Morale: The Long Cruise And The Fate Of The U.S. Navy

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February 13, 2014:   The U.S. Navy is changing its policy on maximum time at sea per cruise. Currently crews can expect to spend up to 10 months on a cruise. That is being changed to eight months. This is part of a continuous process of tweaking policies concerning how much time sailors will spend at sea. This has long been a major crew morale issue.

Back in 2008 the navy adopted a policy of adjusting ship schedules so that crews spend at least half their time in port. This is called "dwell time." With some 60 percent of navy personnel married, time in port is important. The navy also eliminated its decades old policy of regular six month deployments at sea. These deployments were far away and kept sailors cut off from home. The new policy was to keep ships closer to their home port, the better to "surge" a larger number of warships in an emergency. In practice that meant that when ships did go out they might not return for 9-10 months. That was too long for both morale and maintenance.

In the past ships returning from a six month cruise usually required a month or so of maintenance and repairs in port, with a lot of the crew taking leave. Military personnel get 30 days of leave (vacation) each year. Thus ships returning from the old six month cruises were out of action for a month or more. The 2008 policy eliminated most of that and more ships are available all the time. The new 50/50 policy uses a lot of shorter trips to sea. Carriers only go out for a week or two at a time, so their pilots can get some practice. This keeps carriers and their escorts in readiness for long cruises.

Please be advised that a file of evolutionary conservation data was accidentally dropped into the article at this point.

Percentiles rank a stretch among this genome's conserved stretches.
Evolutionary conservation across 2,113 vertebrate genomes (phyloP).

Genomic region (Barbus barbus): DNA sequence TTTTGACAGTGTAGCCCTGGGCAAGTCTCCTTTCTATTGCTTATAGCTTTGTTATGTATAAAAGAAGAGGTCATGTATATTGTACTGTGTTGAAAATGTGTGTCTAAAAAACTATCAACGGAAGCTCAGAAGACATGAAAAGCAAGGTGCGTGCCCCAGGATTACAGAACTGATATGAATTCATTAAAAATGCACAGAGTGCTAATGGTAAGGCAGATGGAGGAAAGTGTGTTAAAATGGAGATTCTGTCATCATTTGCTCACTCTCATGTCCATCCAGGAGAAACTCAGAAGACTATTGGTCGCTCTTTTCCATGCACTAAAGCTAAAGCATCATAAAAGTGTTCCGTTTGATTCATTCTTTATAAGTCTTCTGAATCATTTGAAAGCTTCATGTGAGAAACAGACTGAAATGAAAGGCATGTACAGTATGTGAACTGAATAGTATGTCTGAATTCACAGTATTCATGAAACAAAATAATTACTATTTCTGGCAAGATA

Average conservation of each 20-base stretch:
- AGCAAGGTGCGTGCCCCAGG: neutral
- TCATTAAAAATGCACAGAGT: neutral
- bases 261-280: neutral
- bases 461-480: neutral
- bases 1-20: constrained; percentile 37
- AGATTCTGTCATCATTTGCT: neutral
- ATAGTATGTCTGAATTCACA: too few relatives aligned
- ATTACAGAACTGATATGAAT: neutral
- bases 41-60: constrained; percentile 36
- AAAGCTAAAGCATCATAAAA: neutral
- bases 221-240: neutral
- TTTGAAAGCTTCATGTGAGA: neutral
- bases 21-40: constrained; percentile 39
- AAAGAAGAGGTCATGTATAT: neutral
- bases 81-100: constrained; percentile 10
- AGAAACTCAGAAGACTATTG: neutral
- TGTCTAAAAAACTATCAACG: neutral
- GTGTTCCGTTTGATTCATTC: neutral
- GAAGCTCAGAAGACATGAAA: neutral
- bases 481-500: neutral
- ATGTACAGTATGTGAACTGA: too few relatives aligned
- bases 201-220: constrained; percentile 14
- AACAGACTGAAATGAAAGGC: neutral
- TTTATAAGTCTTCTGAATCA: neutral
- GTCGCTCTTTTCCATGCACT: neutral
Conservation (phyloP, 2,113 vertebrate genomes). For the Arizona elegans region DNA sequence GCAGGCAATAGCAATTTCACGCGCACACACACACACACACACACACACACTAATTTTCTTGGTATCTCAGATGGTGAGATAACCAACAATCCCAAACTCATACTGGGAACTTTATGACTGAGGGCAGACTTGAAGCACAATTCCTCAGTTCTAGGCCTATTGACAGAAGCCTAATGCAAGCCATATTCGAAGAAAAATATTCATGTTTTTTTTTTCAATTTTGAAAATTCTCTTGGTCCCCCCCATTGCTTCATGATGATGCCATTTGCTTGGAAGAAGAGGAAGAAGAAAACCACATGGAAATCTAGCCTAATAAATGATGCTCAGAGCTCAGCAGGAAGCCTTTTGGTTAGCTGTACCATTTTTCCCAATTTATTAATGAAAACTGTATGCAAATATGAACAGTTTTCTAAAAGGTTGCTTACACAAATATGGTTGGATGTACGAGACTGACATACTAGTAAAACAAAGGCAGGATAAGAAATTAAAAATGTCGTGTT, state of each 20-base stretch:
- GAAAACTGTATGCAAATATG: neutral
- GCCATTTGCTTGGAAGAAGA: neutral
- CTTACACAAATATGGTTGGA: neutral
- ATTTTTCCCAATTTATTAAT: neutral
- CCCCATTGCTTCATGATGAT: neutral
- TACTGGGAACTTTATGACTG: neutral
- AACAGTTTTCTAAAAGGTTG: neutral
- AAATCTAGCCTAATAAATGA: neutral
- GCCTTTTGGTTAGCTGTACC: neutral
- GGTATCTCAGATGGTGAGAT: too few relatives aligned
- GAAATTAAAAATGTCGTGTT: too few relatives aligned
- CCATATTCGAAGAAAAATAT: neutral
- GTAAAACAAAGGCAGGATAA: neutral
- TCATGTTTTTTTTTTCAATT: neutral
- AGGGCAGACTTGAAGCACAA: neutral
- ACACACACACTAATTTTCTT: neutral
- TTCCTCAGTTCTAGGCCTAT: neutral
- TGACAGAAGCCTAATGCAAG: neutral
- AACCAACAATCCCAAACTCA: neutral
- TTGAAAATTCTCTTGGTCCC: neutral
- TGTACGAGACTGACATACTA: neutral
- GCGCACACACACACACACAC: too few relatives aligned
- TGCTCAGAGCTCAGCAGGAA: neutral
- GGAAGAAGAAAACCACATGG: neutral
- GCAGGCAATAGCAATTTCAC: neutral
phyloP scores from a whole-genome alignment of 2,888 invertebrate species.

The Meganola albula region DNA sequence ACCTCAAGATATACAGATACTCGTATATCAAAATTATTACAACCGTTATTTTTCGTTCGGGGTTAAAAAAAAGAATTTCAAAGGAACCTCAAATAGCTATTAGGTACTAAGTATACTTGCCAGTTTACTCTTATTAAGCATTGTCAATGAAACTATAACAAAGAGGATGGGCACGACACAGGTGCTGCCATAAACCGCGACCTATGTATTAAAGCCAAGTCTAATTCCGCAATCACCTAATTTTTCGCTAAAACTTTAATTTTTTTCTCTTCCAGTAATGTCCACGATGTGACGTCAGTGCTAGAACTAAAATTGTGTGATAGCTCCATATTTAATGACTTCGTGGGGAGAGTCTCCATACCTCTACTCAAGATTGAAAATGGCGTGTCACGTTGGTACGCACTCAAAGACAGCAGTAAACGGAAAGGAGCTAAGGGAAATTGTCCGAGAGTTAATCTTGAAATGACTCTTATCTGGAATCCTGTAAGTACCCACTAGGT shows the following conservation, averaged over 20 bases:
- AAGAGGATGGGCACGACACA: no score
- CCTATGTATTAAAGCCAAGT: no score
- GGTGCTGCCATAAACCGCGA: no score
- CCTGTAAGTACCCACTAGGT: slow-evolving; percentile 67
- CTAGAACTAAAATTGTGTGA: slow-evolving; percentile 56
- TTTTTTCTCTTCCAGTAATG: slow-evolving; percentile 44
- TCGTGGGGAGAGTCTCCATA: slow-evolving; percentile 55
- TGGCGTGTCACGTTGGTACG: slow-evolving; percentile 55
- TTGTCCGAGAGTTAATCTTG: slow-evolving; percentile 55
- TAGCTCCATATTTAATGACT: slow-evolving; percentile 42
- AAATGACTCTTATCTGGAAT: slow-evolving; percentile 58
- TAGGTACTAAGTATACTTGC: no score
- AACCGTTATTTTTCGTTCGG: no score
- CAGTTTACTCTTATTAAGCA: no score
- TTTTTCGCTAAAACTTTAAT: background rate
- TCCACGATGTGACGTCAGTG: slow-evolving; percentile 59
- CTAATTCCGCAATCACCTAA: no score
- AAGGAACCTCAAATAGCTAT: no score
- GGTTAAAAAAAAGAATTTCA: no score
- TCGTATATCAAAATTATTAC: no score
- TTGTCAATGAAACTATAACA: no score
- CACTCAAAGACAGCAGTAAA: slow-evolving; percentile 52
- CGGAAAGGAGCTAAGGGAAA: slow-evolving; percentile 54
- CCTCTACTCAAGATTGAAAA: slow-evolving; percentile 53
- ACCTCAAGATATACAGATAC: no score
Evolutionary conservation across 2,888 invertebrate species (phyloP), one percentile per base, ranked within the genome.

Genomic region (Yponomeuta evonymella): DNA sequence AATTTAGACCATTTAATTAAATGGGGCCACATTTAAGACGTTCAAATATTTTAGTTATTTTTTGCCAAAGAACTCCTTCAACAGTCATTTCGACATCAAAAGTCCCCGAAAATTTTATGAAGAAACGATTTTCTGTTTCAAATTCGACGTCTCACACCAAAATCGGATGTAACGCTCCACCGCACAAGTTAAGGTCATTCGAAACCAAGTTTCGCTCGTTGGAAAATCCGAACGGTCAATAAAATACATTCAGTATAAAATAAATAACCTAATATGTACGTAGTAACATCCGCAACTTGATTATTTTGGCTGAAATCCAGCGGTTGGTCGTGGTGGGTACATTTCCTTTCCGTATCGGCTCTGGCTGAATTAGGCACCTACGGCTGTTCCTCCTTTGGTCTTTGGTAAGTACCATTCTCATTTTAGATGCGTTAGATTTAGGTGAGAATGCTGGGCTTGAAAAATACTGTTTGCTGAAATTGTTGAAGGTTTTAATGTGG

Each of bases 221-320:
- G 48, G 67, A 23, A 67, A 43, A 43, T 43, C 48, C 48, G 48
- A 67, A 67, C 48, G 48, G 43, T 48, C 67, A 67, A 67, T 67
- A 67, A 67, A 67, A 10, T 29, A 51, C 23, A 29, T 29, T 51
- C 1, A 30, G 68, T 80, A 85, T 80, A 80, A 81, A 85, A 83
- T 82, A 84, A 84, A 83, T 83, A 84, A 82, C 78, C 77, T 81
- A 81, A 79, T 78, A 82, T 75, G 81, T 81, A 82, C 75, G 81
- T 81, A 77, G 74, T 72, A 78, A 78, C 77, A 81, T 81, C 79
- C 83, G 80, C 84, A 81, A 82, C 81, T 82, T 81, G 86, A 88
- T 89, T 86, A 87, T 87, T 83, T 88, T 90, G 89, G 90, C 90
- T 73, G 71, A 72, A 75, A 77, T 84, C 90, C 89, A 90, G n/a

This 2008 policy failed when the navy declared that growing tensions with Iran and China required a surge and has been hustling to find sailors and working ships to maintain a strong presence in the Persian Gulf and Western Pacific. The data management systems show maintenance being deferred, spare parts not available to keep a lot of weapons and equipment on ships running, and more and more sailors, especially experienced specialists, deciding that they have been pushed too far for too long and are getting out. Many navy leaders want to cut back on sea time and allocate money saved towards improving maintenance, readiness, and retention (sailors staying in).

Even eight months is pushing it in terms of damage done to morale and maintenance. Some air power analysts believe the U.S. could rely more on land-based aviation and feel that the navy is too hasty in deploying carriers for long periods so that this can help justify the expense of building and maintaining these huge ships and their escorts. In one way long cruises do make legislators (who approve the navy budget) aware that what they are paying for is out there representing. But the realities of morale and maintenance is causing the length of these cruises to shrink.

 

 


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